- I’m proud to live in Korea where it’s very noisy. I think it’s a good place to be an artist in such an unstable society. Of course, there are many countries that are role models that are recognized for this kind of instability. If I were to choose, I want to live in New York, the most developed city in the most advanced country. (Sungmi Park)
- I love Los Angeles. I don’t know, maybe we have seen too much TV, and we are drawn there. If it is possible to establish my life here, there’s no need to go to London or to the US. (Alexander Park)
6. How do you understand, feel about, or see the future? Is there anything definite in your future or the future in general?
- We have a special polity, in which people cannot see the future because power gives no prospect. Our government doesn't care about youth. This is a global issue for which there is no answer. How can I see the future if I do not know where I will go after graduation? My future is the question – “Where?” (Alexander Park)
- For the future of our country, it will be good if we change certain things. There are two options: One, the titular nation will remain. Two, Kazakhstan will be a prosperous country if changes are made. I connect my future with Kazakhstan. I want to contribute and do something meaningful here. (Angelina Khan)
- In the future, people will become immortal. Technology will be highly developed, and what dominates people's lives will be like in a recent film, "Time." People will be very developed. (Olga Kim)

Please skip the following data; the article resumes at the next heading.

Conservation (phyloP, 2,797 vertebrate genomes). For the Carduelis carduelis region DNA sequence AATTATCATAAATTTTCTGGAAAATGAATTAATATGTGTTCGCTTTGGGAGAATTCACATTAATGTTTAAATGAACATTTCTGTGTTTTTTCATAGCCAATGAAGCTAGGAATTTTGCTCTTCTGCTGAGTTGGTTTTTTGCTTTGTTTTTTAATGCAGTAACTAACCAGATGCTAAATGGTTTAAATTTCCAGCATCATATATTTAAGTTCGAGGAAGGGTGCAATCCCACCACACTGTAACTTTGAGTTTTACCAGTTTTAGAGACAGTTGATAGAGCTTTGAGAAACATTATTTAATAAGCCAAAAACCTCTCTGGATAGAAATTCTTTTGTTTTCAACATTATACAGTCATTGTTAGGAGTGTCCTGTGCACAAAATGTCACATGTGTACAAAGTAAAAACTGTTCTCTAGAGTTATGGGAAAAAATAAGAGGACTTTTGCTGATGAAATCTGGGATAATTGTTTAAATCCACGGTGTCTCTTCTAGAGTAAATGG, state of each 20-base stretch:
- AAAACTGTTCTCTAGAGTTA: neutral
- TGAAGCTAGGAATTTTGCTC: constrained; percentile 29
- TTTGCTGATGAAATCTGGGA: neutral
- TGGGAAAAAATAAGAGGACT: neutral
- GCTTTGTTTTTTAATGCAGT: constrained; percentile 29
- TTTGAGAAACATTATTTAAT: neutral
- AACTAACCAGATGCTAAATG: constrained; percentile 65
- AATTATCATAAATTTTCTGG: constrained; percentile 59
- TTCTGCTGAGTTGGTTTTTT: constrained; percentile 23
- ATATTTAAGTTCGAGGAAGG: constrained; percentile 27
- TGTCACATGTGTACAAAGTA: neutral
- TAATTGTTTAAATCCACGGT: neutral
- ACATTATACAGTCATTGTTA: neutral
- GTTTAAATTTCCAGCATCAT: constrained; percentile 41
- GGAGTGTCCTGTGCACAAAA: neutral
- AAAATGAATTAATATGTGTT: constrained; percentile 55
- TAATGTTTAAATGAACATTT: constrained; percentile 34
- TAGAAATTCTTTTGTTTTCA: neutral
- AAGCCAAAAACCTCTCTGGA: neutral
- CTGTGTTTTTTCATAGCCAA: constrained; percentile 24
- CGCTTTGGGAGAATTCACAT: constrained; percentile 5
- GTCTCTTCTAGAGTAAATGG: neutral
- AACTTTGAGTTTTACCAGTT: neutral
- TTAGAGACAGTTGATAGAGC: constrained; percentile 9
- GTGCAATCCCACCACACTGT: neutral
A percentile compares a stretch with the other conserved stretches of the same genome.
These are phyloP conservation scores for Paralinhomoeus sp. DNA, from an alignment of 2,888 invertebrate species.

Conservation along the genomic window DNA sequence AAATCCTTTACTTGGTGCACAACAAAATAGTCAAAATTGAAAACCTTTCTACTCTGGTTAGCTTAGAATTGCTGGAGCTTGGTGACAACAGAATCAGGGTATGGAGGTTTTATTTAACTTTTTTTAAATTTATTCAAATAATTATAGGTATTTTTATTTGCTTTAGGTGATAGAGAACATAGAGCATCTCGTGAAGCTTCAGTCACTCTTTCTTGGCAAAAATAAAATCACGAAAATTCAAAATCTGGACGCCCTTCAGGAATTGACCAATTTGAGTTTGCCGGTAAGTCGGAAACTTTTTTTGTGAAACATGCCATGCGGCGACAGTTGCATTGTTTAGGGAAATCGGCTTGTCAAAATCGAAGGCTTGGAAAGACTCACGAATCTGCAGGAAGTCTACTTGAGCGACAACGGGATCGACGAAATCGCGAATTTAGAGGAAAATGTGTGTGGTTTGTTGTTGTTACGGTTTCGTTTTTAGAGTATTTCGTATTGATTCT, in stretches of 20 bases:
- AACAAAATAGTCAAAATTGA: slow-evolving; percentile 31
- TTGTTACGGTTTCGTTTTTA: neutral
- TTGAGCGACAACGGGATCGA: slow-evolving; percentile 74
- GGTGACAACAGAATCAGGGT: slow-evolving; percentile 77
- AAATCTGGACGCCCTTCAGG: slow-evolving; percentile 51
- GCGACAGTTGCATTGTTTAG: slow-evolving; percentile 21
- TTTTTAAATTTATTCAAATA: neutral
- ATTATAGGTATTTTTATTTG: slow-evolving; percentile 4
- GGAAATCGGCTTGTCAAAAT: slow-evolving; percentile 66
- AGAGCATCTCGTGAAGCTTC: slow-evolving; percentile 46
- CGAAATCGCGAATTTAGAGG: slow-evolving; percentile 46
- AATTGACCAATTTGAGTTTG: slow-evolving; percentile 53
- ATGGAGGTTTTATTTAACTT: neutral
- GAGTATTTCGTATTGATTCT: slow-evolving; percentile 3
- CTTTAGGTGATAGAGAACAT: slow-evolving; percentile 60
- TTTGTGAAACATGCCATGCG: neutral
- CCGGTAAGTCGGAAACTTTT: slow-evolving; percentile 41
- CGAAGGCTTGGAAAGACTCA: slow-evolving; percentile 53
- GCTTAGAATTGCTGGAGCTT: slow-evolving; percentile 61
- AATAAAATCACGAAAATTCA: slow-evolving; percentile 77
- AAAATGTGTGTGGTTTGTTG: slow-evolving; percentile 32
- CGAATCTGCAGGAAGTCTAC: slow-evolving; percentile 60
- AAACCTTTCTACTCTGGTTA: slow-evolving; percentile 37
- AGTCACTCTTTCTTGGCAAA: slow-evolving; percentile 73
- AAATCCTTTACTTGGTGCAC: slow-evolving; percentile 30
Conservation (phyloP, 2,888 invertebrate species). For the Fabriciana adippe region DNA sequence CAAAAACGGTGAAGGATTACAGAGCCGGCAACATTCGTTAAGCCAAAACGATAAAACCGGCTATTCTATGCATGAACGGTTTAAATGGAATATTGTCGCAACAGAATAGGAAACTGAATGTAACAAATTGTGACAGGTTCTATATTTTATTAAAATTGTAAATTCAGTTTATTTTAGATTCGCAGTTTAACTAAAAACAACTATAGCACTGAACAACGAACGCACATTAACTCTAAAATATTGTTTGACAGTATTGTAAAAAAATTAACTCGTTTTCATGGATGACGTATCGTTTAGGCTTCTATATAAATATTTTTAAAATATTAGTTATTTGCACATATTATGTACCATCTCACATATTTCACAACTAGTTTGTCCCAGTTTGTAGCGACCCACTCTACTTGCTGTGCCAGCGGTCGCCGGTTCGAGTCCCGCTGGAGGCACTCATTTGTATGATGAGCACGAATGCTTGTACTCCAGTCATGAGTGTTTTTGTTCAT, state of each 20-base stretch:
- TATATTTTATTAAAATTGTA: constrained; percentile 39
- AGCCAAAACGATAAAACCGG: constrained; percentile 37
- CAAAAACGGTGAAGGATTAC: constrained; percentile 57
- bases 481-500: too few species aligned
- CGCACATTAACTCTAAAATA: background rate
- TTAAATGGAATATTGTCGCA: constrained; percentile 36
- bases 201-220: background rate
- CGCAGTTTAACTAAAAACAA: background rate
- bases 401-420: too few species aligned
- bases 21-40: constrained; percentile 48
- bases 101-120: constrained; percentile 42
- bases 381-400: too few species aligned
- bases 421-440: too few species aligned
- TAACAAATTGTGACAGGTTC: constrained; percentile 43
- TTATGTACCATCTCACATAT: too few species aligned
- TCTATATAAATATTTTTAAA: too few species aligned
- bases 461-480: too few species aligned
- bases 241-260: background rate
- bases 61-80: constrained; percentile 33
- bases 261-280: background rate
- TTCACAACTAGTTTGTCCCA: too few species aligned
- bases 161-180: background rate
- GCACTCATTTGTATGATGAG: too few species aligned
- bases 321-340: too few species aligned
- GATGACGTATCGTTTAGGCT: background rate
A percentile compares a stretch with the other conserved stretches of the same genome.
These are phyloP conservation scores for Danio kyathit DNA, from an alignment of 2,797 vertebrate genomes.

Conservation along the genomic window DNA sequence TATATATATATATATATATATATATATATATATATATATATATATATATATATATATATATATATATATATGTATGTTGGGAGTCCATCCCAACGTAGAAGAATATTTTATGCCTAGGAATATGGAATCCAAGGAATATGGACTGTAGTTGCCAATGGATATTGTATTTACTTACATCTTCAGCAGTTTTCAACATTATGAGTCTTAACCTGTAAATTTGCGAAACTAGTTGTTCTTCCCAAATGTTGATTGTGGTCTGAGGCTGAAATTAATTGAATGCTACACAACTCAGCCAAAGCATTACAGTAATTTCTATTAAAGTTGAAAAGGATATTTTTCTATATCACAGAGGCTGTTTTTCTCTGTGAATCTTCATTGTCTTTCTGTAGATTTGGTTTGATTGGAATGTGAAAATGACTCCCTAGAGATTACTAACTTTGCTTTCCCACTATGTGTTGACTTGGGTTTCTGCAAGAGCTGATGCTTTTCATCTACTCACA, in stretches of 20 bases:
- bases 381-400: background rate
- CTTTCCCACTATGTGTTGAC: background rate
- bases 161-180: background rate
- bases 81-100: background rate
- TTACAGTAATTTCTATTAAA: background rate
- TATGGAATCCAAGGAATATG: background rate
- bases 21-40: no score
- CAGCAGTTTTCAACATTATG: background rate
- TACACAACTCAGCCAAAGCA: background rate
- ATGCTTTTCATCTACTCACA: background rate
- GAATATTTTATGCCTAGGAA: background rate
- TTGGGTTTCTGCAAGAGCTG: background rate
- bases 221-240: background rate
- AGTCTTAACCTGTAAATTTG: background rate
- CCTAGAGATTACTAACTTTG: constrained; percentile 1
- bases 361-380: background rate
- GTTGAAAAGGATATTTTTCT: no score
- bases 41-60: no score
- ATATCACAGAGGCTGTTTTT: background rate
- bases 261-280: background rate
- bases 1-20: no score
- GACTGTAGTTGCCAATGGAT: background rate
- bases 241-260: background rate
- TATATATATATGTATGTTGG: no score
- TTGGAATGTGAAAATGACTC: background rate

- The future is old age, and when I think of my old age, I think of a house on a mountain. It should definitely be a Hanok (traditional Korean house). Where it will be, I honestly don’t know. (Vladimir Khan)
- We all go along the same path on earth; only the time changes, and together, we embroider the fabric of history. I understand that the future will be technologically advanced and the involvement of the Internet and social networks in a person's life will be even deeper to the level that we can’t imagine yet. In fact, people do not change, we live by the same passions as people did in the fifth century and in the time when Jesus was crucified; all was the same - life, love, vanity, and family. Therefore I don’t think humanity has come up with anything new. (Alexander Tsoy)
- In the future, all distinctions between the countries will disappear. Over time, the planet will be different. I can’t say that there wouldn’t be any segmentation of states and ethnic groups, but at least it will not make much difference. Migration will have no barriers. Economically combined multi-nationals would continue to grow. I think it’s a positive thing because it will become a highly competitive situation, hence improving all social and economic paradigms by learning from the experiences of neighboring countries that already succeeded. Accordingly, these predictions of developments will be taken into account and will improve life. (Vladimir Lee)